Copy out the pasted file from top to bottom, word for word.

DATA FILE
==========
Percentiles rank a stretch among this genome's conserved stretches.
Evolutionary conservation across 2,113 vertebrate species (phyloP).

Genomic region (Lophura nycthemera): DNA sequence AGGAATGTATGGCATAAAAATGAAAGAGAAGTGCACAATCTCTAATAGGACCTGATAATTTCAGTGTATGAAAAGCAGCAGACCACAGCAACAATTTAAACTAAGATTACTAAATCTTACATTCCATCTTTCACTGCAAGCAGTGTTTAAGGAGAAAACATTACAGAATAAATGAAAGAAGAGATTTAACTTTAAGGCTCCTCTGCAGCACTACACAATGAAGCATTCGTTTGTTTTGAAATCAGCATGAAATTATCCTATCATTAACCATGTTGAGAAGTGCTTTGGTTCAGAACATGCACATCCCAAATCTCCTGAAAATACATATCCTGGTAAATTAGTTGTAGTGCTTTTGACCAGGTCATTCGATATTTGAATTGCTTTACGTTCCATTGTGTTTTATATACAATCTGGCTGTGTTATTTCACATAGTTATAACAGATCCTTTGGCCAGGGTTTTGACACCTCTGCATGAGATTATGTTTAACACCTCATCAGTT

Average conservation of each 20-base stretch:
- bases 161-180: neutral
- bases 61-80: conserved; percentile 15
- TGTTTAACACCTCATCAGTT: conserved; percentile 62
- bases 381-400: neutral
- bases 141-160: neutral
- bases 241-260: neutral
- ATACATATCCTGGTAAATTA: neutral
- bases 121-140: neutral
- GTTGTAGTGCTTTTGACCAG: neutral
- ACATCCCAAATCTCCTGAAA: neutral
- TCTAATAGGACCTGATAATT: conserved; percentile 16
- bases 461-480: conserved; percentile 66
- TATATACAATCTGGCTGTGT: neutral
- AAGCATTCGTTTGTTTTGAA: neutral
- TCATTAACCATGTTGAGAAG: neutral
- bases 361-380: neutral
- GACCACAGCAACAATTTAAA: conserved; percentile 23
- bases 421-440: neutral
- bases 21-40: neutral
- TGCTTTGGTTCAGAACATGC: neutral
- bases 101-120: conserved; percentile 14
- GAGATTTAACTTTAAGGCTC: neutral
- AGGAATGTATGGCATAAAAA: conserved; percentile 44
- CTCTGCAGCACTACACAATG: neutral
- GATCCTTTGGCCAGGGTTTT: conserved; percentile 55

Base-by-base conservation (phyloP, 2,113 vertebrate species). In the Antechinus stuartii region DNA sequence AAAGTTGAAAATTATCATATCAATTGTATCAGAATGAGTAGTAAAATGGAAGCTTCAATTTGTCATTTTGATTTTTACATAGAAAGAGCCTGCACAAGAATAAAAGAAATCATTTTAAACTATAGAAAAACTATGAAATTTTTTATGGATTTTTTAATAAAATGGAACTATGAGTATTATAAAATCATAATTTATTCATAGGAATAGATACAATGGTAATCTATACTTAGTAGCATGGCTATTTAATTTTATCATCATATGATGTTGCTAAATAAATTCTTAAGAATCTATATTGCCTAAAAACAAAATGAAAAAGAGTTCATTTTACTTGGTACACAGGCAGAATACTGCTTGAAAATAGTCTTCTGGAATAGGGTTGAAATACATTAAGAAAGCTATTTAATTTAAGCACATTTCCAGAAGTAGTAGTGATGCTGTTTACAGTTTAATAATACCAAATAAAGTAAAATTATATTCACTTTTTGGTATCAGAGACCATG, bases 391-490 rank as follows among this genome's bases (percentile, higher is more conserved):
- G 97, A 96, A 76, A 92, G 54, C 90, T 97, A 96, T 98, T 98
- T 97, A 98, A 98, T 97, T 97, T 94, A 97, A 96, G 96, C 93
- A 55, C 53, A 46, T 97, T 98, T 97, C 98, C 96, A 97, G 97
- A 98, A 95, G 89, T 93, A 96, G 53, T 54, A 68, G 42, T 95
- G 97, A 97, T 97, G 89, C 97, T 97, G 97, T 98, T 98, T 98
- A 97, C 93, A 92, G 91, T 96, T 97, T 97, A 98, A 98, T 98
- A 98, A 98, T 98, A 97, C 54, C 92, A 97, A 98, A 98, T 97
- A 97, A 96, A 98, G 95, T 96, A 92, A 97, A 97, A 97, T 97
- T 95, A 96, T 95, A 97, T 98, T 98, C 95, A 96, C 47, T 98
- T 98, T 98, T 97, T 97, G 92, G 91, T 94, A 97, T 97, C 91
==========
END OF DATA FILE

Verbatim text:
Percentiles rank a stretch among this genome's conserved stretches.
Evolutionary conservation across 2,113 vertebrate species (phyloP).

Genomic region (Lophura nycthemera): DNA sequence AGGAATGTATGGCATAAAAATGAAAGAGAAGTGCACAATCTCTAATAGGACCTGATAATTTCAGTGTATGAAAAGCAGCAGACCACAGCAACAATTTAAACTAAGATTACTAAATCTTACATTCCATCTTTCACTGCAAGCAGTGTTTAAGGAGAAAACATTACAGAATAAATGAAAGAAGAGATTTAACTTTAAGGCTCCTCTGCAGCACTACACAATGAAGCATTCGTTTGTTTTGAAATCAGCATGAAATTATCCTATCATTAACCATGTTGAGAAGTGCTTTGGTTCAGAACATGCACATCCCAAATCTCCTGAAAATACATATCCTGGTAAATTAGTTGTAGTGCTTTTGACCAGGTCATTCGATATTTGAATTGCTTTACGTTCCATTGTGTTTTATATACAATCTGGCTGTGTTATTTCACATAGTTATAACAGATCCTTTGGCCAGGGTTTTGACACCTCTGCATGAGATTATGTTTAACACCTCATCAGTT

Average conservation of each 20-base stretch:
- bases 161-180: neutral
- bases 61-80: conserved; percentile 15
- TGTTTAACACCTCATCAGTT: conserved; percentile 62
- bases 381-400: neutral
- bases 141-160: neutral
- bases 241-260: neutral
- ATACATATCCTGGTAAATTA: neutral
- bases 121-140: neutral
- GTTGTAGTGCTTTTGACCAG: neutral
- ACATCCCAAATCTCCTGAAA: neutral
- TCTAATAGGACCTGATAATT: conserved; percentile 16
- bases 461-480: conserved; percentile 66
- TATATACAATCTGGCTGTGT: neutral
- AAGCATTCGTTTGTTTTGAA: neutral
- TCATTAACCATGTTGAGAAG: neutral
- bases 361-380: neutral
- GACCACAGCAACAATTTAAA: conserved; percentile 23
- bases 421-440: neutral
- bases 21-40: neutral
- TGCTTTGGTTCAGAACATGC: neutral
- bases 101-120: conserved; percentile 14
- GAGATTTAACTTTAAGGCTC: neutral
- AGGAATGTATGGCATAAAAA: conserved; percentile 44
- CTCTGCAGCACTACACAATG: neutral
- GATCCTTTGGCCAGGGTTTT: conserved; percentile 55

Base-by-base conservation (phyloP, 2,113 vertebrate species). In the Antechinus stuartii region DNA sequence AAAGTTGAAAATTATCATATCAATTGTATCAGAATGAGTAGTAAAATGGAAGCTTCAATTTGTCATTTTGATTTTTACATAGAAAGAGCCTGCACAAGAATAAAAGAAATCATTTTAAACTATAGAAAAACTATGAAATTTTTTATGGATTTTTTAATAAAATGGAACTATGAGTATTATAAAATCATAATTTATTCATAGGAATAGATACAATGGTAATCTATACTTAGTAGCATGGCTATTTAATTTTATCATCATATGATGTTGCTAAATAAATTCTTAAGAATCTATATTGCCTAAAAACAAAATGAAAAAGAGTTCATTTTACTTGGTACACAGGCAGAATACTGCTTGAAAATAGTCTTCTGGAATAGGGTTGAAATACATTAAGAAAGCTATTTAATTTAAGCACATTTCCAGAAGTAGTAGTGATGCTGTTTACAGTTTAATAATACCAAATAAAGTAAAATTATATTCACTTTTTGGTATCAGAGACCATG, bases 391-490 rank as follows among this genome's bases (percentile, higher is more conserved):
- G 97, A 96, A 76, A 92, G 54, C 90, T 97, A 96, T 98, T 98
- T 97, A 98, A 98, T 97, T 97, T 94, A 97, A 96, G 96, C 93
- A 55, C 53, A 46, T 97, T 98, T 97, C 98, C 96, A 97, G 97
- A 98, A 95, G 89, T 93, A 96, G 53, T 54, A 68, G 42, T 95
- G 97, A 97, T 97, G 89, C 97, T 97, G 97, T 98, T 98, T 98
- A 97, C 93, A 92, G 91, T 96, T 97, T 97, A 98, A 98, T 98
- A 98, A 98, T 98, A 97, C 54, C 92, A 97, A 98, A 98, T 97
- A 97, A 96, A 98, G 95, T 96, A 92, A 97, A 97, A 97, T 97
- T 95, A 96, T 95, A 97, T 98, T 98, C 95, A 96, C 47, T 98
- T 98, T 98, T 97, T 97, G 92, G 91, T 94, A 97, T 97, C 91